operator (RAO) is an engineering statistic, or set of such statistics, that are used to

determine the likely behavior of a ship when operating at sea. RAOs are usually

calculated for all ship motions and for all wave headings.

For regular waves, RAO is the ratio of a vessels motion to the wave amplitude causing

that motion and presented over a range of wave periods.

Displacement RAOs:

Vessel motions in waves can be defined by displacement RAOs (Response Amplitude

Operators) that are specified on the Displacements RAOs page of the vessel type data

form. Each displacement RAO consists of a pair of numbers that define the vessel

response, for one particular degree of freedom, to one particular wave direction and

period. The two numbers are amplitude, which relates the amplitude of the vessel motion

to the amplitude of the wave, and a phase, which defines the timing of the vessel motion

relative to the wave.

Example: A surge RAO of 0.5 in a wave of height 4m (and hence wave amplitude 2m)

means that the vessel surges to and fro -1m to +1m from its static position; a pitch RAO

of 0.5° per meter in the same wave means that the vessel pitches from -1° to + 1°.

The vessel has 6 degrees of freedom: 3 translations (surge, sway, heave) and 3 rotations

(roll, pitch, yaw), so the RAO data consists of 6 amplitude and phase pairs for each wave

period and direction. The RAO amplitude and phase vary for different types of vessel,

and for a given vessel type they vary with draught, wave direction, forward speed and

wave period (or frequency). It is important to obtain accurate values for the RAO

amplitude and phase if the dynamics of the system are to be correctly modeled.

RAOs can be obtained either from model tests or from specialist computer programs.

There are many different conventions for defining RAOs. There have been attempts at

standardization but these have not been successful so there remain differences between

the main computer programs and model basins: some establishments even use different

conventions for reporting model and computed data. The only safe course is to obtain a

complete description of the system used for the data in each case.

6 & TMI/EFCE/2016/05

Student ID number: TMI/EFCE/2016/05

The Orcina convention is to use the amplitude of response (in length units for surge,

sway, heave, in degrees for roll, pitch, yaw) per unit wave amplitude, and to use the

phase lag from the time the wave crest passes the RAO origin until the maximum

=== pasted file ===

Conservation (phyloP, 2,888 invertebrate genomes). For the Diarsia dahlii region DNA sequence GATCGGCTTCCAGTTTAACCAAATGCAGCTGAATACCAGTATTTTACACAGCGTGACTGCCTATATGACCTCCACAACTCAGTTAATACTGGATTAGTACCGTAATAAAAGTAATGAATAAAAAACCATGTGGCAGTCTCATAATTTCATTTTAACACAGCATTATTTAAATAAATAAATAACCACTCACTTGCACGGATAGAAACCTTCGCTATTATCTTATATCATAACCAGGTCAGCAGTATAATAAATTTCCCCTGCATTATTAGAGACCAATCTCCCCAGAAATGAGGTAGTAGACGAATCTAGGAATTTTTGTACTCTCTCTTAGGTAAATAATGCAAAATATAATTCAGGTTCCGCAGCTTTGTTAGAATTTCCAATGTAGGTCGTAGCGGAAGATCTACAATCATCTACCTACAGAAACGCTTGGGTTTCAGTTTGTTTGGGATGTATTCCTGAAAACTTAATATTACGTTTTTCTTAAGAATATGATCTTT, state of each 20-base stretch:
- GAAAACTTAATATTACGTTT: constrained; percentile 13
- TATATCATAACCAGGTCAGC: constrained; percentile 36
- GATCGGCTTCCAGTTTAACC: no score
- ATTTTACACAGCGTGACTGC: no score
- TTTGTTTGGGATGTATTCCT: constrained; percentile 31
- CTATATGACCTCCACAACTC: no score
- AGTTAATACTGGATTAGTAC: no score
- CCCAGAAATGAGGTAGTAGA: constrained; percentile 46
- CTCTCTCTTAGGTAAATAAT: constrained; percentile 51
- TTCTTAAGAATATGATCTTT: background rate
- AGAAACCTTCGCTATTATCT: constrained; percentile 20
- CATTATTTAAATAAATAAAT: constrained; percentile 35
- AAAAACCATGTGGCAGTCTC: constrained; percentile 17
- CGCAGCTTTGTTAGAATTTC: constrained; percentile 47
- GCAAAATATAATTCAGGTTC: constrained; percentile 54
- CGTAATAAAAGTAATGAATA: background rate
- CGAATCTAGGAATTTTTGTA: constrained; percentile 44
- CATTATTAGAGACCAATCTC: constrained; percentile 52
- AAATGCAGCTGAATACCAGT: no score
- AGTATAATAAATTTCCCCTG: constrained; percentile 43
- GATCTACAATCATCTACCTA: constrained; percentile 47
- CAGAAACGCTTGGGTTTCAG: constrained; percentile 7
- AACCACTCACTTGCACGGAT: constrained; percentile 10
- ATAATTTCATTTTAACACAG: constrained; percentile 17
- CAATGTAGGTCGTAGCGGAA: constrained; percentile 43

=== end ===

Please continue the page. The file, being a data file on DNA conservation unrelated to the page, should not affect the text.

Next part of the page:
positive excursion is reached (in other words, the phase origin being at the RAO origin).

Mathematically, this is given by:

x = R.a.cos (ωt - φ)

where

x is the vessel displacement (in length units for surge, sway, heave, in degrees for roll,

pitch, yaw)

a, ω are wave amplitude (in length units) and frequency (in radians/second)

t is time (in seconds)

R, φ are the RAO amplitude and phase.

However, OrcaFlex can accept RAO data using a wide range of different conventions so

you can input your RAO data in its original form and simply tell OrcaFlex what

conventions apply to those data.

In addition to the actual RAO data you therefore also need to know:

The coordinates of the RAO origin and of the phase origin .

The system used to define wave direction. In OrcaFlex 0° means waves

approaching the vessel from astern and 90° means waves coming from the

starboard side, but if a different convention applies to your data then you must

allow for this when entering the data.

The coordinate system used to define vessel motions and, in particular, which

direction is positive. That is whether surge is positive forward or aft, whether

heave is positive up or down and whether pitch is positive bow up or bow down.

Whether the rotational RAO data are in degrees (or radians) of rotation per meter

(or foot) of wave amplitude, or in degrees (radians) per degree (radian) of wave

slope or wave steepness.

The reference time for phase angles, and the reporting convention used (e.g.

whether phases are reported as lags or leads). Again, OrcaFlex allows a range of

options.

7 & TMI/EFCE/2016/05

Student ID number: TMI/EFCE/2016/05

Although OrcaFlex allows the RAO input data to use a wide range of systems, all

OrcaFlex results use a right-handed system in which the positive movements are as

follows:

Sway - Positive to Port

Heave - Positive Up

Roll - Positive Starboard Down

Pitch - Positive Bow Down

Yaw - Positive Bow to Port

RAOs, as described above, can also be used to represent the load (force and moment) on

a vessel due to waves, rather than to directly specify its motion. In this case, the

amplitude represents the magnitude of the force (in the surge, sway or heave direction)

or moment (in the roll, pitch or yaw direction); the meaning of the phase remains

unchanged.

Example: A surge force RAO of 300 kN/m in a wave of height 6m (and hence wave

amplitude 3m) means that a vessel experiences a surge force varying harmonically

between -900kN and +900kN over each wave cycle; a pitch moment RAO of 1E6

kN.m/m in the same wave means that the vessel experiences a moment about the y axis

varying from -3E6 kN.m to +3E6 kN.m.

Wave load RAOs do not completely define the vessel motion as do displacement RAOs:

they merely define the force and moment which a wave exerts on the vessel. OrcaFlex

uses these forces and moments, together with any other loads on the vessel and data on

the vessel's mass and inertia, to determine the vessel motion from its equation of motion.

The description of RAO conventions above, for displacement RAOs, carries over to

wave load RAOs with just one minor difference: rotational wave load RAOs must be

expressed per unit of wave amplitude, and they will have dimensions of moment per unit

length.

(www.orcina.com/SoftwareProducts/Orcaflex/Documentation/Help/Content/html/Vessel

theory,RAOandPhases.htm)

8 & TMI/EFCE/2016/05

Student ID number: TMI/EFCE/2016/05

Conclusion:

The point of examining the wave spectrum and its effects on motions and forces to see

what may result from a shift in significant wave period. The wave heights are fairly

consistently measured and accountable, it behooves any conscientious investigator to

search all likely spectrum shapes for the maximum effects on the vessel with which we

are concerned.

List of references:

www.orcina.com/SoftwareProducts/Orcaflex/Documentation/Help/Content/html/

Vessel theory,RAOandPhases.htm

9 & TMI/EFCE/2016/05